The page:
THE ESA (European Space Agency) is analyzing alternative solutions for the bloc’s energy supply, as rising tensions with Russia, due to the invasion of Ukraine, have compromised Russian gas supplies, and it is no secret that the campaign to shut down the plants nuclear weapons, particularly in Germany, was taken up by Kremlin-sponsored NGOs.
One of the alternatives presented by the space agency is a long-term plan (and put a long way in it) involving a constellation of satellites that will work as solar farms, to capture and transmit solar energy to Earth via microwave. The plan borders on insanity, and at least today, it’s completely unfeasible, but still, at least they’re thinking of something.
In early 2022, ESA commissioned two independent studies, to two strategic consulting companies, the British Frazer-Nash and the German Roland Berger, to detail the costs, benefits, advantages and disadvantages of a program aimed at the use of satellites. geostationary devices for capturing solar energy, in order to retransmit it towards the ground, where it will be captured and used in the European consumption grid.
Both studies were published by the agency and are available for public consultation; the plan, with the unoriginal name of the Solaris Program, is defended by the director of ESA Josef Aschbacher, as an alternative to the use of fossil fuels in the block for the generation of energy, but to work, it is necessary that all the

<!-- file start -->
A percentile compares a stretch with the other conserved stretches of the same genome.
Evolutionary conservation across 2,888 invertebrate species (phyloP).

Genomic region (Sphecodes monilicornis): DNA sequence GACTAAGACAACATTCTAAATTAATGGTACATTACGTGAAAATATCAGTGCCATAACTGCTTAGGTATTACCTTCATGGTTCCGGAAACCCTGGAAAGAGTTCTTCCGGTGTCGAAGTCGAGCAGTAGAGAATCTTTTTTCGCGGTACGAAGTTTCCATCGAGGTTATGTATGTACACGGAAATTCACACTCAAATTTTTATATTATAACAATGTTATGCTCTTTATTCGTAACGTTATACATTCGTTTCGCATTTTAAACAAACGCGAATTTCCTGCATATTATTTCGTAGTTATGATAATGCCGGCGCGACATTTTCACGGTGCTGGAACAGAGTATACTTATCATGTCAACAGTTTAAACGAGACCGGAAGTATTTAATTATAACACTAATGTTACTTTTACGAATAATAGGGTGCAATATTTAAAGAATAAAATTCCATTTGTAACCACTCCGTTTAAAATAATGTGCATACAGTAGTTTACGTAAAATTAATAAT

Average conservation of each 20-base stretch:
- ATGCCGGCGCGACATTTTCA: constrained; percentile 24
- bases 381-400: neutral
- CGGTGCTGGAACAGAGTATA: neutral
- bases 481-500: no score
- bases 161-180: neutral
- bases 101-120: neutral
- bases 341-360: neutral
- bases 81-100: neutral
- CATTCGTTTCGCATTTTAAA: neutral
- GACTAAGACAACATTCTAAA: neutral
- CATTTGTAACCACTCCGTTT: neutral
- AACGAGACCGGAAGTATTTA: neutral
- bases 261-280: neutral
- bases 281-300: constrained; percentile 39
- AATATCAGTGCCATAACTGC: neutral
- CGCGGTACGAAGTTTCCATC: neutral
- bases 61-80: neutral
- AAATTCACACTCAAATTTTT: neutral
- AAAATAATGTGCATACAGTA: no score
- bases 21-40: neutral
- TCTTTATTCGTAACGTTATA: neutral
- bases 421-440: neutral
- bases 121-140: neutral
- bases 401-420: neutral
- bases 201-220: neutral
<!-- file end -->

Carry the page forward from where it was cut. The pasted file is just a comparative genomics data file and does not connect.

22 27 member countries of the European Union are committed to the undertaking.
The specifications of the project, which in theory would replace the thermoelectric plants, the consumption of gas coming from Russia, and even the generation of nuclear energy, is quite bold, to say the least; Aschbacher believes that if the EU gives the green light to the project, work will begin as early as 2025.
However, there are a number of points to be considered
The Energy That Came From Space
Both reports address an obvious point, which is the non-existence of technologies that make it possible to implement the Solaris Project today, and on several fronts. Currently, Europe consumes 3,000 TWh per year, bringing together all forms of generation active today, whether coal, gas or nuclear. Reports point out that stations in orbit now respond between 1/4 and 1/3 of the total energy generated, and this is where the problems begin.
According to the documents, to enable an orbital system of solar farms capable of generating a third of the energy that Europe consumes, it would be necessary to launch a constellation with dozens of satellites, equipped with gigantic solar panels, in which each unit would have to be at least , ten times larger than the ISS (International Space Station).
By way of comparison, the ISS is 73 meters wide, 109 meters long, weighs 444,615 kg and took years to complete. Now multiply those numbers by 10. Several times.
Of course, it gets more complicated. The ISS is between 413 km (perigee) and 422 km (apogee) in altitude, much lower than a geostationary orbit, or 35,786 km. This means that smaller rockets are unsuitable for transporting such equipment, and large rockets such as the SLS and Arianespace, which are not recoverable, would incur absurd costs for the program.
One solution, much to ESA’s dismay, would be to use SpaceX rockets such as the Super Heavy/Starship kit, in which both reports claim the format will become the norm in the coming years, out of cost-cutting necessity, or technological evolution. They weigh against that Europe has nothing like it, and the EU, as well as the US Congress, also doesn’t like Elon Musk, who charges much less and is taking opportunities from local agencies.